Villi are small, finger-like projections extending into our intestinal epithelium’s lumen. Villi increases the intestinal walls’ surface area, allowing for more nutrient absorption. Microvilli (brush border) are very similar to villi, covering the intestinal singular columnar epithelial layer (mainly enterocytes). Microvilli-like villi contain enterocytes that produce enzymes that facilitate the absorption of nutrients (for example, the microvilli are the final location of intestinal carbohydrate digestion and absorption) into our bloodstream. Intestinal crypts are found between intestinal villi and stem cells produced in the gastrointestinal tract to mature and form new epithelium. Intestinal crypts also secrete intestinal juice, which aids in proper digestion and contains enterocytes to help absorb nutrients.7 8 9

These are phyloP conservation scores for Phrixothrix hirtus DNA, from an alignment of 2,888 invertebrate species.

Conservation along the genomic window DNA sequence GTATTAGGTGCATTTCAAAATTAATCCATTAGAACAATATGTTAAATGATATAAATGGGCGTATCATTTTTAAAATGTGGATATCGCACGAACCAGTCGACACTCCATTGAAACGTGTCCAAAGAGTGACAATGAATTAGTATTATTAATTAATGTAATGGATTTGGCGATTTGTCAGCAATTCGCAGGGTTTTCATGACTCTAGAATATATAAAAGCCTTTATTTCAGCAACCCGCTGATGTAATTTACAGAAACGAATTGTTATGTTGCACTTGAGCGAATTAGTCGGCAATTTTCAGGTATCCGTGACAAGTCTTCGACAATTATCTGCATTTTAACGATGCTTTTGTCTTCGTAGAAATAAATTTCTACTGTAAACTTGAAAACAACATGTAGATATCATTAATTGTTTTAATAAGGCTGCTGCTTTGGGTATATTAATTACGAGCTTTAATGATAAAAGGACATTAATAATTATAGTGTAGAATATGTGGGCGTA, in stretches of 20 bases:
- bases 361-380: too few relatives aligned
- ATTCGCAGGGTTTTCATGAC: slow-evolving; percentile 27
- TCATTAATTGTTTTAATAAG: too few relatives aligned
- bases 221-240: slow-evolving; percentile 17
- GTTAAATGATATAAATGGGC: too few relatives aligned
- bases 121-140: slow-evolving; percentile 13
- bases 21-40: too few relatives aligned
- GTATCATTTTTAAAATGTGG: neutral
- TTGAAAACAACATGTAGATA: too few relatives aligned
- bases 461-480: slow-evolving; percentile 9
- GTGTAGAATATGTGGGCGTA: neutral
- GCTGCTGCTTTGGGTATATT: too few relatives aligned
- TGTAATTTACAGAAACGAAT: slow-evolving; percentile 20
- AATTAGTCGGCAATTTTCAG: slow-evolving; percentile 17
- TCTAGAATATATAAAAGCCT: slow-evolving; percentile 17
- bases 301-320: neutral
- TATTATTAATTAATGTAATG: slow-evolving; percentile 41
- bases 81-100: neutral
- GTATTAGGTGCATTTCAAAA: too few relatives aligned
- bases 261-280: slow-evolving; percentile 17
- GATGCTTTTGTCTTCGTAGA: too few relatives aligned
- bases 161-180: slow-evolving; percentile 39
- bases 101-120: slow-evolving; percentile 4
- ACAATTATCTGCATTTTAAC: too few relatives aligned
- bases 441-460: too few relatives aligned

The epithelial layer of cells that comprise the intestinal mucosa layer are joined together by tight junctions (zonula occludens), which form an impermeable membrane unless they are either signaled to open or are unhealthy. The integrity of your tight junctions is controlled by the arrangement of epithelial actin (a family of proteins that form contractile filaments of muscle cells) controlled by integral transmembrane proteins and other proteins, including zonulin. Some integral transmembrane proteins include occludin, claudin, and the junction adhesion molecule. Occludin has a looped structure that holds together cells’ extracellular and intracellular space, enhancing tight junction stability and function. Occludin also oxidizes reduced nicotinamide adenine dinucleotide, influencing glucose uptake, mitochondrial adenosine triphosphate production, and gene expression. Claudin also contains a looped structure and establishes a paracellular barrier that controls molecules’ flow within the intercellular space epithelial cells. Claudin is known as “the backbone” of the tight junctions and grants the tight junction’s ability to seal the paracellular space between cells. The junction adhesion molecule (JAM) structure differs from the other integral membrane proteins in that they only have one transmembrane protein instead of four. JAM regulates the paracellular pathway function of the tight junctions and helps maintain the polarity of cells.10 11 12 13 14 15